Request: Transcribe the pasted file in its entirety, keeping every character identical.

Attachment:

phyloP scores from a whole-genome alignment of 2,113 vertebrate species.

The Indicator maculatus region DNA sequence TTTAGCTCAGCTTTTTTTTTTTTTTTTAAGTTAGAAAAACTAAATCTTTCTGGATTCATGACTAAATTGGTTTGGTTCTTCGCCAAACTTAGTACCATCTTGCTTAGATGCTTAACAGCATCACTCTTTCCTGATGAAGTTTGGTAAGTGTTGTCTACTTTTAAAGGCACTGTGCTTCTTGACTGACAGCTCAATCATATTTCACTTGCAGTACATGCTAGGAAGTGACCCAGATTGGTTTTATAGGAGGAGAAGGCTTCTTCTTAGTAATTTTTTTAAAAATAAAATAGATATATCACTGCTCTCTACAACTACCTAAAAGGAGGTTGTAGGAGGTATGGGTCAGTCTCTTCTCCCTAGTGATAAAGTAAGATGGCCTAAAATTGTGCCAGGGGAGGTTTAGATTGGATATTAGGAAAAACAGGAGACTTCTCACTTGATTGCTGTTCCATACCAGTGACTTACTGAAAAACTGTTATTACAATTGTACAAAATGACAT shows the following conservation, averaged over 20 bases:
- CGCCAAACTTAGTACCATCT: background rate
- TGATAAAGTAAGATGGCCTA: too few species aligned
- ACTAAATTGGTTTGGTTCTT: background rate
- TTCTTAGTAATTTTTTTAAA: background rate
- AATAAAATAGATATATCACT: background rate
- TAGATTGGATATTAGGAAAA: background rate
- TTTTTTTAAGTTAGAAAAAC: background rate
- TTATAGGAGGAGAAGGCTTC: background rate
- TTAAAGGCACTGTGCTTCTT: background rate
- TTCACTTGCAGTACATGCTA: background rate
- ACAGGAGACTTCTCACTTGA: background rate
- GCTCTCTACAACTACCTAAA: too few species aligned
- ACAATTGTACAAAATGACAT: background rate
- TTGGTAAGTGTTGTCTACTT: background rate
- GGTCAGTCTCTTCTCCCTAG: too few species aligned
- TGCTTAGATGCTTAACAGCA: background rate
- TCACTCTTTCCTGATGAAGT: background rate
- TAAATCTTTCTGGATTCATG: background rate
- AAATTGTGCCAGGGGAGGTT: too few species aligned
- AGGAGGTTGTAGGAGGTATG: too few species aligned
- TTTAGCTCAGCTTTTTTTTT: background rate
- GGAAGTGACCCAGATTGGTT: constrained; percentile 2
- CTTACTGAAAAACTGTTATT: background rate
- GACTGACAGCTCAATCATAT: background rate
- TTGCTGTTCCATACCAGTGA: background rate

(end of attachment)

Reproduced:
phyloP scores from a whole-genome alignment of 2,113 vertebrate species.

The Indicator maculatus region DNA sequence TTTAGCTCAGCTTTTTTTTTTTTTTTTAAGTTAGAAAAACTAAATCTTTCTGGATTCATGACTAAATTGGTTTGGTTCTTCGCCAAACTTAGTACCATCTTGCTTAGATGCTTAACAGCATCACTCTTTCCTGATGAAGTTTGGTAAGTGTTGTCTACTTTTAAAGGCACTGTGCTTCTTGACTGACAGCTCAATCATATTTCACTTGCAGTACATGCTAGGAAGTGACCCAGATTGGTTTTATAGGAGGAGAAGGCTTCTTCTTAGTAATTTTTTTAAAAATAAAATAGATATATCACTGCTCTCTACAACTACCTAAAAGGAGGTTGTAGGAGGTATGGGTCAGTCTCTTCTCCCTAGTGATAAAGTAAGATGGCCTAAAATTGTGCCAGGGGAGGTTTAGATTGGATATTAGGAAAAACAGGAGACTTCTCACTTGATTGCTGTTCCATACCAGTGACTTACTGAAAAACTGTTATTACAATTGTACAAAATGACAT shows the following conservation, averaged over 20 bases:
- CGCCAAACTTAGTACCATCT: background rate
- TGATAAAGTAAGATGGCCTA: too few species aligned
- ACTAAATTGGTTTGGTTCTT: background rate
- TTCTTAGTAATTTTTTTAAA: background rate
- AATAAAATAGATATATCACT: background rate
- TAGATTGGATATTAGGAAAA: background rate
- TTTTTTTAAGTTAGAAAAAC: background rate
- TTATAGGAGGAGAAGGCTTC: background rate
- TTAAAGGCACTGTGCTTCTT: background rate
- TTCACTTGCAGTACATGCTA: background rate
- ACAGGAGACTTCTCACTTGA: background rate
- GCTCTCTACAACTACCTAAA: too few species aligned
- ACAATTGTACAAAATGACAT: background rate
- TTGGTAAGTGTTGTCTACTT: background rate
- GGTCAGTCTCTTCTCCCTAG: too few species aligned
- TGCTTAGATGCTTAACAGCA: background rate
- TCACTCTTTCCTGATGAAGT: background rate
- TAAATCTTTCTGGATTCATG: background rate
- AAATTGTGCCAGGGGAGGTT: too few species aligned
- AGGAGGTTGTAGGAGGTATG: too few species aligned
- TTTAGCTCAGCTTTTTTTTT: background rate
- GGAAGTGACCCAGATTGGTT: constrained; percentile 2
- CTTACTGAAAAACTGTTATT: background rate
- GACTGACAGCTCAATCATAT: background rate
- TTGCTGTTCCATACCAGTGA: background rate